“Eliminating Concussions?”: Suspension For Marchand Would Reek Of Pure Hypocrisy From The NHL

On Saturday afternoon, in front of a 17, 565 sellout at TD Garden and a nationally televised audience courtesy of NHL Network, perhaps one of the most poorly and hastily made penalty calls of the season was made late in the second period of the highly anticipated Bruins and Canucks Stanley Cup Finals rematch.

It was at the 18:47 mark of the second frame that Canucks’ defenseman Sami Salo took a run at agitating Bruins’ forward Brad Marchand. Vancouver’s veteran Finnish defenseman took a five step run at Marchand from the blueline in an attempt to keep the play in the Boston zone. On instinct, the 5’8″ Marchand ducked the hit, and subsequently flipped Salo over his back. Unfortunately for Salo, it appeared as if he was injured on the play, as he immediately left the ice and did not return for the balance of the game. The hit can be viewed in the video below.

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Using the only natural advantage he has, no. 63 reaped the benefits of his small stature by avoiding what could have been a lethal hit from Salo. If you take a closer look at the replay, it’s clear that Salo had picked up steam in charging from the blueline and was leading with his elbow as he approached Marchand. Instinctively, Marchand went low to the ice to avoid taking a hit up high. In any case, it’s impossible to argument with a player taking action to protect himself from injury.  The travesty here is that the Bruins’ winger was not only issued a five minute major for “clipping”, he was also stuck with a game misconduct, resulting in ejection from the game.The fact is, Salo paid the price, in the form of his own concussion, for taking a run at a player he didn’t think would be craft enough to avoid the hit.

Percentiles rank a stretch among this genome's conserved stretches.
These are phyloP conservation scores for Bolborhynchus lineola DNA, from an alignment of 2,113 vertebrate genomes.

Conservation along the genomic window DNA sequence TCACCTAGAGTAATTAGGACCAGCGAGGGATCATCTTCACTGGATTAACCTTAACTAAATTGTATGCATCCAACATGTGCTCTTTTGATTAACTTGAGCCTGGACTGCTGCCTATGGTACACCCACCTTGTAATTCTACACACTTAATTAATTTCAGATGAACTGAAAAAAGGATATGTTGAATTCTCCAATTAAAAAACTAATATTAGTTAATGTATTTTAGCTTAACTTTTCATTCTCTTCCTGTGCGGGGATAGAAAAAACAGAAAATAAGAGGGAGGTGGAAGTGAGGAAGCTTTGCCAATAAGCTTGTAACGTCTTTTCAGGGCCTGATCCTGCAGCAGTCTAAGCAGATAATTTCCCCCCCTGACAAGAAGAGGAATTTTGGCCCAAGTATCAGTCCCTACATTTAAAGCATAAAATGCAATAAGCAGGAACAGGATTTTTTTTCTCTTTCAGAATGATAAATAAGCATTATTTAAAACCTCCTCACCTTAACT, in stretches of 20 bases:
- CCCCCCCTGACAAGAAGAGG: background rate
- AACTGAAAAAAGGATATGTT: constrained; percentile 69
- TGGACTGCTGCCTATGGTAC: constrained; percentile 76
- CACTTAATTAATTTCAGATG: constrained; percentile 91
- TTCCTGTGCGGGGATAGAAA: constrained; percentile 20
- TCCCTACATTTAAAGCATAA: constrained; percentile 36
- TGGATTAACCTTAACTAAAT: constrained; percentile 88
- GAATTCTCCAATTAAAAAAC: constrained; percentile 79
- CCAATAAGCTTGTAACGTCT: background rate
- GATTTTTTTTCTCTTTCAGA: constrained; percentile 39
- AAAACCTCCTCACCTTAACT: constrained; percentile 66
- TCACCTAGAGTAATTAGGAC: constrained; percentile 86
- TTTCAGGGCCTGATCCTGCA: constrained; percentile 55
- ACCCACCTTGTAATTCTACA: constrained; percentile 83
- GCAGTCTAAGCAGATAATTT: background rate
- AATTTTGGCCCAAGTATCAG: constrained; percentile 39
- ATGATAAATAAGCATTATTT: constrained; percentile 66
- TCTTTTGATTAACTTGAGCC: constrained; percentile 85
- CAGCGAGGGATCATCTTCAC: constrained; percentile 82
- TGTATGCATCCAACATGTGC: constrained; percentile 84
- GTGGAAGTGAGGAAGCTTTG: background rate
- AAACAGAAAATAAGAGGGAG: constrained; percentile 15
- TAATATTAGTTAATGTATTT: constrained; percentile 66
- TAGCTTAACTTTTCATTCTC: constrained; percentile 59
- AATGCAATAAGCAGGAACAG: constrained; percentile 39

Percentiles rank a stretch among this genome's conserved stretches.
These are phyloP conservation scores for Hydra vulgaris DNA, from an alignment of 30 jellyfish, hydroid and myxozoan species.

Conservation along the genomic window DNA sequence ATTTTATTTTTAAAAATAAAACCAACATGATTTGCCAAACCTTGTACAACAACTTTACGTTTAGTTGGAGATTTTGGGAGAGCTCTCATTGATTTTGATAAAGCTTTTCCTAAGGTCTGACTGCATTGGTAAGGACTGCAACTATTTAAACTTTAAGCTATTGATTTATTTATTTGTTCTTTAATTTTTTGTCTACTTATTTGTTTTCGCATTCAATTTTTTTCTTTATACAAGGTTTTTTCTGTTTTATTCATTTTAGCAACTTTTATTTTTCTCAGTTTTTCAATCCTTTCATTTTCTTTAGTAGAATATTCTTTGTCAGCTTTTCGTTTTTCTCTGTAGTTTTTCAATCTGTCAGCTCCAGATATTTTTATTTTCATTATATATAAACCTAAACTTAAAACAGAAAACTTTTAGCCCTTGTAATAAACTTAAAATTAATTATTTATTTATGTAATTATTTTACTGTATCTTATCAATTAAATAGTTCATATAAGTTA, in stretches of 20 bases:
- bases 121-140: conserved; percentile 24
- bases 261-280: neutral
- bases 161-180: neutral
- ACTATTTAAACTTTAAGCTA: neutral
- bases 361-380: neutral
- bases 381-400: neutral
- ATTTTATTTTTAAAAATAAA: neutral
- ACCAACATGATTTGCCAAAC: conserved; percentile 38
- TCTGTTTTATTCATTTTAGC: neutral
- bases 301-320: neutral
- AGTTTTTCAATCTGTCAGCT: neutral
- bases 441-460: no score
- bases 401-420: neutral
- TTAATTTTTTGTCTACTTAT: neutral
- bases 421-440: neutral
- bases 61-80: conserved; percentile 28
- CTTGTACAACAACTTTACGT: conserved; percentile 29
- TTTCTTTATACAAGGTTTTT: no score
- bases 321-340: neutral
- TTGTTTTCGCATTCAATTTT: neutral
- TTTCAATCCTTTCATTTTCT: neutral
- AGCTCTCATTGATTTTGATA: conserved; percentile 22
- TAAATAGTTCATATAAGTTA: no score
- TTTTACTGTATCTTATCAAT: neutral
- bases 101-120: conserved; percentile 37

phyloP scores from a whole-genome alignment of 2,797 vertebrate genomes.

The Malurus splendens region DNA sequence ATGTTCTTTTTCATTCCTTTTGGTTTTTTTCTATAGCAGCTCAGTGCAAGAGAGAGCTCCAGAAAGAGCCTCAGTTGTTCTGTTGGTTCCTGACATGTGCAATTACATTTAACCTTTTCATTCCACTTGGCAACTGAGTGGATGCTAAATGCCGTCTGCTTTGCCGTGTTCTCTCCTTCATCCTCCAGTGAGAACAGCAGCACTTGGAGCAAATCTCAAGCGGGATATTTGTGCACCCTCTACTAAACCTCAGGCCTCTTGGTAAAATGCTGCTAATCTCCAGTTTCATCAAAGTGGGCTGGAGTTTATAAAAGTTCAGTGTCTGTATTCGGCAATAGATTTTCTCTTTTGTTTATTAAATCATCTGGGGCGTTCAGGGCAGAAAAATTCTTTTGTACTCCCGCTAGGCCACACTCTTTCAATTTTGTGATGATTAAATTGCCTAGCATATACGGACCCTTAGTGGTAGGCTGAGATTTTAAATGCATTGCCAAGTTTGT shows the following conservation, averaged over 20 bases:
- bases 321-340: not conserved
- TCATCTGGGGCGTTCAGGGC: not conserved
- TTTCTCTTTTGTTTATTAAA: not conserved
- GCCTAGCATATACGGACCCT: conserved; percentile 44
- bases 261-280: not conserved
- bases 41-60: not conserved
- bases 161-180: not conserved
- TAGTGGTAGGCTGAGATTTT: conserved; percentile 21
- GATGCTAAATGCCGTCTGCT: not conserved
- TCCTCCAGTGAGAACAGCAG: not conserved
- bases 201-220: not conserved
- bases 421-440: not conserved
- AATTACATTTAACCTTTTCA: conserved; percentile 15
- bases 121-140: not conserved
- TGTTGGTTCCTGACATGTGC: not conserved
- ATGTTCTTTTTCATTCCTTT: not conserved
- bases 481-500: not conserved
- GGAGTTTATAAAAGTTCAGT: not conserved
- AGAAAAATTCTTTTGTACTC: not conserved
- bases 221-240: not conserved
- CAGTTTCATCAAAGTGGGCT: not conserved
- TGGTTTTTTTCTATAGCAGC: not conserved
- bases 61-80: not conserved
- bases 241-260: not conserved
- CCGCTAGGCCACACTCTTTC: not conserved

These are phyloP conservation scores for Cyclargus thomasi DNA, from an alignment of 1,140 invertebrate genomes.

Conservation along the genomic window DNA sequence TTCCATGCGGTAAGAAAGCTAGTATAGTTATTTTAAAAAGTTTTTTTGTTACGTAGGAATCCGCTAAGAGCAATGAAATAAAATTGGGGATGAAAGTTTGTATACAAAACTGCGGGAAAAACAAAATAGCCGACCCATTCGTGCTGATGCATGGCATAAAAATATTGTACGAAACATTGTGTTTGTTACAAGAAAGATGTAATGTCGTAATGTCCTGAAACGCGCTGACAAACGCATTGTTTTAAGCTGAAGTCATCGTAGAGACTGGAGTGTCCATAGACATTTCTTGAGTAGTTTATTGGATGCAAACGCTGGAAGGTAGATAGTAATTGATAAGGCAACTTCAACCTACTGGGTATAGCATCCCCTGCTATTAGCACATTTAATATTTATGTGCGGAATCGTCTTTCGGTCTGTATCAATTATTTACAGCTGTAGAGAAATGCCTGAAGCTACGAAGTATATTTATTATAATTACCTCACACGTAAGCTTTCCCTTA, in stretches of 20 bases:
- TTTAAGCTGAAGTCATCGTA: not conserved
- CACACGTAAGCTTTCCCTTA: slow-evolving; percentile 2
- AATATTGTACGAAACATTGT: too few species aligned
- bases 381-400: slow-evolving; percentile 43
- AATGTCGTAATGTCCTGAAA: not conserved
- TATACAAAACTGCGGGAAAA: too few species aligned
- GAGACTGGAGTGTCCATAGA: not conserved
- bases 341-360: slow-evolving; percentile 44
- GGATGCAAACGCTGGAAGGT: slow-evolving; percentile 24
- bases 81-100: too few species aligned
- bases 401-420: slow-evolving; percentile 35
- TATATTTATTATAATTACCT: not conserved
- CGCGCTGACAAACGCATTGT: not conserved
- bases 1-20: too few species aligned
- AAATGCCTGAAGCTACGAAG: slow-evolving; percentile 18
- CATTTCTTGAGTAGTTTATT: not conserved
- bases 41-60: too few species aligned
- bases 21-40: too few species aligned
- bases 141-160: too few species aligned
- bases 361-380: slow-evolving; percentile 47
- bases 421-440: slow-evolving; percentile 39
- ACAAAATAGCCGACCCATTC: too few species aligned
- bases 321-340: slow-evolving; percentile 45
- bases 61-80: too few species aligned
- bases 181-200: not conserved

What’s worse? The Canucks’ scored their final two goals, including the game winner, during the ensuing five minute power-play.

Throughout the length of his young career, the B’s sophomore winger has been known to “toe the line” of getting under his opponent’s skin and taking things too far. However, head coach Claude Julien seemed to have no issues with the way no. 63 handled himself during the incident in question.

“I always told my players that they need to protect themselves” said Boston bench boss Claude Julien of Marchand’s alleged “clipping” attempt against Salo. Julien went on to point out how he would expect the league to be accommodating of players attempting to avoid being added to the seemingly never-ending list of players sidelined with concussions.

“The last thing I want my players to do is get hit and then end up with a concussion, and they have to protect themselves. Whether it’s the right way or the wrong way, it’ll depend on how the league looks at it. I’d rather have a guy take a two-minute penalty than turn his back to the play, stand up straight, and then get his face knocked into the glass and be out for maybe the rest of the year with a concussion, or maybe end his career like (Marc) Savard. So I think we have to really look at those kinds of things. In my opinion, if guys start protecting themselves the way Marchand did, maybe guys will stop taking runs at other guys because that’s the consequences you end up paying for taking runs at guys, too.” – Claude Julien

In this case, the B’s fifth year head coach is 110% correct. Faced with a decision to take a hit up high, or protect yourself in any way you can, the choice seems fairly obvious to any coherent individual. Especially in a league that has been absolutely decimated by concussions and head injuries.